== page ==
“Criticism is something you can easily avoid by saying nothing, doing nothing, and being nothing.” ~Aristotle
From Tabata sets and air squats to sprints and "star-jumps," you won't catch a Space Dragon around the beach not already busting their booties to kick the season into gear. The air is ripe with work and sweat and the season is definitely in full swing. But with all that physical prep, let's pause and consider our mental game.
I mean, let's face it, starts, "rate-ups," land workouts, and OC-2 time trials--although fiercely great and punishing--are debatably not as exhausting as a tired mind. At the end of the day when I feel completely exhausted, its oftentimes not because of all the physical things I've been doing but really of the mentally draining things I've subjected myself to (OK, sometimes it is the former. #BURPEES #racesets #OC2timetrials). The type of exhaustion I'm talking about is the type of exhaustion you get when you've bent over backwards trying to win people's approval, either in work or in life. I'll admit I'm getting better at it, but I can't imagine how exhausting it must be to listen to every daily bit of criticism one might get from his or her boss at work, loved ones at home, and even one's self. To add to the madness, there are those pesky coaches (like yours truly) making sure that you--the dedicated paddler--are on-time, entering smoothly, setting your blade, pulling aggressively, recovering smoothly, or otherwise being the perfect paddling specimen you're striving to be. Criticism comes from all around, but taking it can be an exhausting experience if you let it affect you negatively.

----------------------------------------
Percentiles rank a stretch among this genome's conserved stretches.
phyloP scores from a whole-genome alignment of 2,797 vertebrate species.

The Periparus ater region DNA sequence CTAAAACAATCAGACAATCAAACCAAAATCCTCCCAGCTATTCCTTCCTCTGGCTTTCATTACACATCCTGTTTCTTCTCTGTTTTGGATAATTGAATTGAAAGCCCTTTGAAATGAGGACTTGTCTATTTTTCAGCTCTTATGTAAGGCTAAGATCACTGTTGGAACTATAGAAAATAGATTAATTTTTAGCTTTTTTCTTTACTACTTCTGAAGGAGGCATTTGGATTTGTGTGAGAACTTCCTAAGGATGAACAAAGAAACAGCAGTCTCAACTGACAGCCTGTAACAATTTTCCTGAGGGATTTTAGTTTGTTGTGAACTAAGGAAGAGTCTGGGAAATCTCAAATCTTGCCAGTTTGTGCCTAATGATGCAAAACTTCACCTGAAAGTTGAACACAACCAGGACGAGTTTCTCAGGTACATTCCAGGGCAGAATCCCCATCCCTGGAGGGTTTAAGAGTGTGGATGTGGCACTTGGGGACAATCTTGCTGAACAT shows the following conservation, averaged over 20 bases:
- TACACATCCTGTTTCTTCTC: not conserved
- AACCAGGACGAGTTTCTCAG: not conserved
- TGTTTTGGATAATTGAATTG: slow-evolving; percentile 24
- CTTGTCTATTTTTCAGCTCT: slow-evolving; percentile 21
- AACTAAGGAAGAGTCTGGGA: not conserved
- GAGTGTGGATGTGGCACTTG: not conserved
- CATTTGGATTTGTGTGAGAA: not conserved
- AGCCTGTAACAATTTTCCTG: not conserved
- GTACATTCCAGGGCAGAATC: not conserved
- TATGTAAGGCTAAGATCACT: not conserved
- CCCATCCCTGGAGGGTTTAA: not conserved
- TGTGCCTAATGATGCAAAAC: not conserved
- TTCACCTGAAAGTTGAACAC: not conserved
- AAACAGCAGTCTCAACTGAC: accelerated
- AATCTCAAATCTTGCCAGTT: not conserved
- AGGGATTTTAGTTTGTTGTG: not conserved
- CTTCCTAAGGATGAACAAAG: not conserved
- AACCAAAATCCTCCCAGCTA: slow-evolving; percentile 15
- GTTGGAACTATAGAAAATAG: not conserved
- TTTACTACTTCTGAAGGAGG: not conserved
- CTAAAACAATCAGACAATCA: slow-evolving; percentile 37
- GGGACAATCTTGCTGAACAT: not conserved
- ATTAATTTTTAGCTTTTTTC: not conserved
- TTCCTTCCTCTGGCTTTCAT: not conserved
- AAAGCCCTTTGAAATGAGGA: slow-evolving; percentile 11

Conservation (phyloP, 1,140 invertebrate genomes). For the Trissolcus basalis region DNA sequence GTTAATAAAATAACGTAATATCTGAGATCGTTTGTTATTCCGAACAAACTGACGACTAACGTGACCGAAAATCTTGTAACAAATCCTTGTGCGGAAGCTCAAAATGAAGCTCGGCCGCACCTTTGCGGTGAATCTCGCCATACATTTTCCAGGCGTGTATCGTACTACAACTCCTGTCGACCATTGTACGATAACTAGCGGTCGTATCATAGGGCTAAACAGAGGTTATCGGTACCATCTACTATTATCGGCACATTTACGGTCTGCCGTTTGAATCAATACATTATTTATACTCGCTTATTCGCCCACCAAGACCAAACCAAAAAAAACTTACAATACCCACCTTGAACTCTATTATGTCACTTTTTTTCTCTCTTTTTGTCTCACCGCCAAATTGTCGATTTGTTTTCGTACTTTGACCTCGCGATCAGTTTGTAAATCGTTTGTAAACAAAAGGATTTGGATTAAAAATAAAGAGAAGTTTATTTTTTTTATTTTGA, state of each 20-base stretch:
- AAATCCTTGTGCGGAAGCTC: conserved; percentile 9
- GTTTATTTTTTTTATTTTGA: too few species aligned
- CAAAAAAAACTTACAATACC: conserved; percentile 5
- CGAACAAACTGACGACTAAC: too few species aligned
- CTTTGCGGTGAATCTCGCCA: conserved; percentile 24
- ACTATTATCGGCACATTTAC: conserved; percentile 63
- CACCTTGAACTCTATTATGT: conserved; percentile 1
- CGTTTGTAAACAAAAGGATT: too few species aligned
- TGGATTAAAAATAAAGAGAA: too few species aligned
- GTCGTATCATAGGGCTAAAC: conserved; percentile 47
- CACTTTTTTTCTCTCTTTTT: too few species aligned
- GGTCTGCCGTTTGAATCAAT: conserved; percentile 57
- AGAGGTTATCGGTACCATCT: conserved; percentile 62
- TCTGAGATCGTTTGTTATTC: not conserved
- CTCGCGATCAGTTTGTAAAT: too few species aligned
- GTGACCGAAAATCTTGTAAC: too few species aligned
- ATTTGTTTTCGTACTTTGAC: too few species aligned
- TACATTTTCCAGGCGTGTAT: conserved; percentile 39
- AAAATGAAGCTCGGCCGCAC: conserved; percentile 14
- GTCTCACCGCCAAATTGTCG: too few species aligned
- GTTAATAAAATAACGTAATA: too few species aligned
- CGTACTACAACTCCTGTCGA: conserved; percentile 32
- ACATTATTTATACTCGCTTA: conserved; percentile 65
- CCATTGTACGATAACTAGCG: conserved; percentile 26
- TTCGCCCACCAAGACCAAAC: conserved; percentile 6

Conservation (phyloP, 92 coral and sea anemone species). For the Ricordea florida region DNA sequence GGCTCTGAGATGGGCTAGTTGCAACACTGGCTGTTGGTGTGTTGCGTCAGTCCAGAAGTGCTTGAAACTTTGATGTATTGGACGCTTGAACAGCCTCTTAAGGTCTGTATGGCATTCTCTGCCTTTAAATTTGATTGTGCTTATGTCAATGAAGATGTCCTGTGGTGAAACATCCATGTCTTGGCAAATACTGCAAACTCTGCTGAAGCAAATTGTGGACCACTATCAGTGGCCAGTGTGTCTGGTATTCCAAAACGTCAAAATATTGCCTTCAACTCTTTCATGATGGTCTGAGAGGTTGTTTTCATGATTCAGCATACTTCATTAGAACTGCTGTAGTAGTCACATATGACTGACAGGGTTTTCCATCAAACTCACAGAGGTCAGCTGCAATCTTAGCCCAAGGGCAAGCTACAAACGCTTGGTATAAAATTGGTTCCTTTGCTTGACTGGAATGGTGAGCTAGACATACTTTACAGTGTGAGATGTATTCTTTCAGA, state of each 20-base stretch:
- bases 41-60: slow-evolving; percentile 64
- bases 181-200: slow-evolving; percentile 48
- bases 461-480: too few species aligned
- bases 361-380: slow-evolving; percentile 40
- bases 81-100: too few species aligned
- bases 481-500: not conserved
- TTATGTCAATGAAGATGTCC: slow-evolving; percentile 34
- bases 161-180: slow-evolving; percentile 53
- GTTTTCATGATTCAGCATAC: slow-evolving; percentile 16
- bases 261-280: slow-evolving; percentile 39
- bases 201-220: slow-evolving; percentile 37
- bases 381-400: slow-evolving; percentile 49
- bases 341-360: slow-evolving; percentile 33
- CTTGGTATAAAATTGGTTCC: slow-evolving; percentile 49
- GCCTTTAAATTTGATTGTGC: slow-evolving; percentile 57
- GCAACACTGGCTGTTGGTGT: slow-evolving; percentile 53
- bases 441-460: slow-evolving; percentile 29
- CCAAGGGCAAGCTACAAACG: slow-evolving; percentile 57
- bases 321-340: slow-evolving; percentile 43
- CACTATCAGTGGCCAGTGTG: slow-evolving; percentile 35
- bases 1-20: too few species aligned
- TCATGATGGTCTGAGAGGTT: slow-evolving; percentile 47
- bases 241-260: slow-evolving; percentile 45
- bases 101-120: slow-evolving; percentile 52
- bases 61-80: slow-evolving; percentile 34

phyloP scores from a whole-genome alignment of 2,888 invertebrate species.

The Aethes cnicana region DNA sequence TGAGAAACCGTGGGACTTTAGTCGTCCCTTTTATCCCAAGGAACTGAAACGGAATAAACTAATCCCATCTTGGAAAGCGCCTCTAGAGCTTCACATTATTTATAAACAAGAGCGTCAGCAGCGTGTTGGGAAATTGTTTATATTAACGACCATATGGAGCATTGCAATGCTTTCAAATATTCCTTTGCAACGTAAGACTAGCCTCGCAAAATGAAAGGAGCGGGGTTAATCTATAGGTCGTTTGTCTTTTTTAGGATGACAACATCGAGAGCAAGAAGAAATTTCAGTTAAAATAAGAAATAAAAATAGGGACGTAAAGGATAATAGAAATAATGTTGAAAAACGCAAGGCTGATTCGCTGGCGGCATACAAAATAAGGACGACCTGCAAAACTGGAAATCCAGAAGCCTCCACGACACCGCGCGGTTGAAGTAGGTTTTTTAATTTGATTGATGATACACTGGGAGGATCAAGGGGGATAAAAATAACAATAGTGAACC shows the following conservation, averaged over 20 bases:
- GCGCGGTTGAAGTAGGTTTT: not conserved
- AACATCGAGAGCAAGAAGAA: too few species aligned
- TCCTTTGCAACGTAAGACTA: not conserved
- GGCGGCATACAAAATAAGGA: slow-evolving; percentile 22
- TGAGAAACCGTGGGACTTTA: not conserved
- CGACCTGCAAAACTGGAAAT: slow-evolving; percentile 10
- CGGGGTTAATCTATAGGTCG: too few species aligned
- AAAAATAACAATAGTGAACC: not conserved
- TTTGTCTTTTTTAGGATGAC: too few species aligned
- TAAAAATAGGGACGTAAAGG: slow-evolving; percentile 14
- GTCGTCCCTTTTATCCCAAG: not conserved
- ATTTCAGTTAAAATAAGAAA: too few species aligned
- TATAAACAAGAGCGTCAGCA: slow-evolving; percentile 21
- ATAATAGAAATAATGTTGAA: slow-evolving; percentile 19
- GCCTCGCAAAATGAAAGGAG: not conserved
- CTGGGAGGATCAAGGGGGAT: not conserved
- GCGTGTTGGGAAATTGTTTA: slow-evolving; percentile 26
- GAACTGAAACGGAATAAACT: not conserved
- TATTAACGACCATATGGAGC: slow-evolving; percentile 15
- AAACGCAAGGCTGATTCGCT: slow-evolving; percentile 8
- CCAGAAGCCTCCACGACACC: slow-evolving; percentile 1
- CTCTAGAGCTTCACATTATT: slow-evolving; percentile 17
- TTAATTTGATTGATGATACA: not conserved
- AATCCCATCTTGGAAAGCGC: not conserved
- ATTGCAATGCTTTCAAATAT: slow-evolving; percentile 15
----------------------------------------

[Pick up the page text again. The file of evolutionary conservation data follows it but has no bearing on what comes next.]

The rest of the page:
I realize criticism doesn't always come gently nor does it always come from a perspective of positivity. Sometimes the feedback we receive is unsolicited and doesn't come from a coach and may even be off-putting. We can't control what other people will say to us, whether they'll approve or form opinions and share them. But we can control how we internalize it, respond to it, and learn from it, as well as when we release it and move on.
Here are some tips on the benefits of criticism and how to receive it from your coaches so you can become the best "coachable" paddler you can be.